Wednesday, April 9, 2014

How To Write a Book: Part 8




Here we are, the final installment of my How-To Write a Book series. It's Part 8 and through it all, you've worked hard and diligently, never taking your eye off of the prize. You knew that, throughout it all, the light at the end of the tunnel was getting closer and eventually, you'd reach your goal. Once you got past Part 7, you finally had finished planning, writing, editing, formatting, finalizing, and approving your book and have the fruits of your labor in your hand.


This now leaves only one more bit of work for you to do, but it's some of the most important work in the entire process. As you'll see, first through reading this article and then by going out and doing it, it can also be the most fun part of the whole process.

Part 8: Marketing and Promotion

This is where your skills as a writer will not matter as much, while your skills as someone who can connect with your audience and create interest and excitement for your book are of paramount importance.  The hard part of creating and executing your book are finished, and now you've got boxes (or access to boxes) of copies and copies of your book. But you didn't put in all of that work just to sit on copies of your own book; you did it because you had something that was important to you that you thought would also be important to a lot of other people which you want to share with them. Well, the only way that's going to happen is if you put in the work to get those copies into the hands of your future readers!

Right off the bat, I want to emphasize the point that there is a fine line between being a good salesman and promoter, and coming across like a huckster. Your target audience and any potential fans will be instantly (and 99% of the time, irreversibly) turned off by an approach that makes it obvious that you're simply trying to get them to buy your book. Even worse is if you make it obvious that you're only interested in your money. Honestly, and this is speaking from personal experience, that's not why we write books and are so eager to get them into the hands of our readers. While it is, of course, nice to be rewarded for your hard work and dedication, it shouldn't be (and hopefully isn't) the only motivation for doing it.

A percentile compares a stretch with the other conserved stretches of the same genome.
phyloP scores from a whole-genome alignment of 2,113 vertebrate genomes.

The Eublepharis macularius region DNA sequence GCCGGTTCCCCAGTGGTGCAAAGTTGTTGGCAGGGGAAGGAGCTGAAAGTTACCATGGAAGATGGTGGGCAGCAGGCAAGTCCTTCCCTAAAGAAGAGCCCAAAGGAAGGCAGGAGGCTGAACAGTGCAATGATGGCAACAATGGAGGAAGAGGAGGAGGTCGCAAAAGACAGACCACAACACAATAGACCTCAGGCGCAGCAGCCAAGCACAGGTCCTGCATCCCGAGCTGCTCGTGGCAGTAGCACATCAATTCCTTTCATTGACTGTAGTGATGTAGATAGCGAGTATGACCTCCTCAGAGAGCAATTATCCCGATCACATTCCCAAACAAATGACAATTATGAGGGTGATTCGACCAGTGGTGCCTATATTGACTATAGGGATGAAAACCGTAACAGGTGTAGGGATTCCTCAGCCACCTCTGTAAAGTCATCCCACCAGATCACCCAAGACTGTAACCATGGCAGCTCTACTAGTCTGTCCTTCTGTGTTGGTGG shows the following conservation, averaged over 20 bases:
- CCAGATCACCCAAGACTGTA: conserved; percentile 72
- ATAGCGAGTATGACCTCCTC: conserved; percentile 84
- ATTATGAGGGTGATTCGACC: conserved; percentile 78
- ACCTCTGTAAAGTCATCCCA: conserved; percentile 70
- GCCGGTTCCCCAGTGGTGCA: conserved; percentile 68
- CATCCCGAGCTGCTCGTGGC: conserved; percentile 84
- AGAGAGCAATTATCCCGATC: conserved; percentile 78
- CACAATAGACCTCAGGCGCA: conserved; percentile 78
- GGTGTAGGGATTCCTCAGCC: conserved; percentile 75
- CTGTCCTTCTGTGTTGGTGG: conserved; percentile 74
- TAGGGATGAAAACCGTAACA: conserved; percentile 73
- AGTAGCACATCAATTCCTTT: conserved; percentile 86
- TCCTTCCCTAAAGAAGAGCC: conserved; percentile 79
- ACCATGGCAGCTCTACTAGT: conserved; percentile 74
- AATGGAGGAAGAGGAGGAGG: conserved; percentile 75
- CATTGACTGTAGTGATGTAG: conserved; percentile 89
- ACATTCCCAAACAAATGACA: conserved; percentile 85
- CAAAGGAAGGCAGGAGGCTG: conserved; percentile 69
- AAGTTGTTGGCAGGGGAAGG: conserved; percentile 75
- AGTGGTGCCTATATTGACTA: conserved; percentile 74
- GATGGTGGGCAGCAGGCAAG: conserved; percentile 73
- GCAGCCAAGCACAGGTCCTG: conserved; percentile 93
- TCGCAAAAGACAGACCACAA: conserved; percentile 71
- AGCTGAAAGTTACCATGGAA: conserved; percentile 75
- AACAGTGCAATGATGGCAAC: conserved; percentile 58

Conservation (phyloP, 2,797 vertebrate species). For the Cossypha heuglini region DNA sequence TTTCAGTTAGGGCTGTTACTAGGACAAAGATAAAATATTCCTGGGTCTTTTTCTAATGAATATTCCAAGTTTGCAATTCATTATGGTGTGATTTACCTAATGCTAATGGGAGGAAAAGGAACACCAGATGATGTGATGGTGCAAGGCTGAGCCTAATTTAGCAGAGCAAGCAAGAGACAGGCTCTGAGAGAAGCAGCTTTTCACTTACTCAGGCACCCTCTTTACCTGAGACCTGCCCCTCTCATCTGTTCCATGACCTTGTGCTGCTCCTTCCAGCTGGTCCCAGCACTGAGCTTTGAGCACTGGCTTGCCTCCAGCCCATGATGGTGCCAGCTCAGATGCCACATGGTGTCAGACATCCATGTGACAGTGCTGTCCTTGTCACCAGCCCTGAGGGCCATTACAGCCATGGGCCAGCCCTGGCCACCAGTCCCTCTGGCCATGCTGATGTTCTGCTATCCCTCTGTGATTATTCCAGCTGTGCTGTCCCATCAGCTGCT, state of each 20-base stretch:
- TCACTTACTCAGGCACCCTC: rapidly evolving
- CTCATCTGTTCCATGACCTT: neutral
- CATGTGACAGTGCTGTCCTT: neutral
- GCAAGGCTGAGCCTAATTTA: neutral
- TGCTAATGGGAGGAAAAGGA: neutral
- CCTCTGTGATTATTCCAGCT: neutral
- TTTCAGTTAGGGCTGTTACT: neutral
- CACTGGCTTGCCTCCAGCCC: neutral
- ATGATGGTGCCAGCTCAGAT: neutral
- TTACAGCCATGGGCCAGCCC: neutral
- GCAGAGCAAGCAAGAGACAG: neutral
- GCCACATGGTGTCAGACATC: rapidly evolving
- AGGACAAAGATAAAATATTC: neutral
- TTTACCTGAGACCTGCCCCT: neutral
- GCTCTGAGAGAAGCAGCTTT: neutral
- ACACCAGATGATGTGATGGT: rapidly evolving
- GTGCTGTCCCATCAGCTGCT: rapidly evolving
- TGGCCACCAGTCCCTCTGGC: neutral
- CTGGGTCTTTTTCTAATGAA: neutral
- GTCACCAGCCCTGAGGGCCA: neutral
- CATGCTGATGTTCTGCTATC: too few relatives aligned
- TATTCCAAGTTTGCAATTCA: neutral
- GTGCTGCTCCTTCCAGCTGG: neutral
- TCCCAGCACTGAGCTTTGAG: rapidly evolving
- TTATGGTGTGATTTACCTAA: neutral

From my personal experience, connecting with your fans, having lively and interesting discussions with them, and hearing about their excitement with and enjoyment of your book is infinitely more fun and rewarding, both personally and professionally, than simply trying to make some fast cash with it.  A key point to remember is that, in order to create fans of your work, you need to be a fan of yourself as well (but not in a egotistical way!). In the case of my books, since I was a massive fan of Blur, I could connect with potential book fans and readers using that as common ground, but there still was (and is) a lot of work that goes into building the relationship. At the root of it all is trust; readers want to know that not only will you be offering them something of quality that they will enjoy, but that you will be open to comments, criticisms, suggestions, and discussions of both the content of the book as well as the work itself.

For how to do this, I can of course only share my own experiences but I think they are broadly applicable and I'm confident they will be of good use to any of you in getting your own book off the ground and into the hands of your readers.

1) Gently Advertise

Obviously, in order to sell anything, you've got to advertise it so that people are not only aware of it, but enticed enough to spend their money on it. However, no one likes to be bombarded with someone trying to sell them something, and if someone seems like a huckster who is only in it for the money, they will instantly reject anything you're trying to sell them. Think about your own experiences with advertising and buying products and what you like and don't like; then apply it to your own approach. Be enthusiastic, be excited, and be interesting, but also be gentle about it.

2) Promote your book via a website

In today's day and age, anyone can have a website for a pittance (and oftentimes, free). It's a great way to not only advertise your book, but to have fun doing it and to interact with your fans. Make sure your website actually has content to offer so that people will continue to visit and be welcomed into interacting with you on it. If your page is simply a full-screen ad for your book, it will turn off potential readers and will likely have the completely opposite effect of what you've intended!

For my own books, I started a blog-type website where I not only updated my readers on the progress of the book and offered teasers of its contents, but I posted (and continue to, although with less frequency) content related to, but not included in, my books, including articles on Blur, news links, and audio and video (to see my site, click HERE).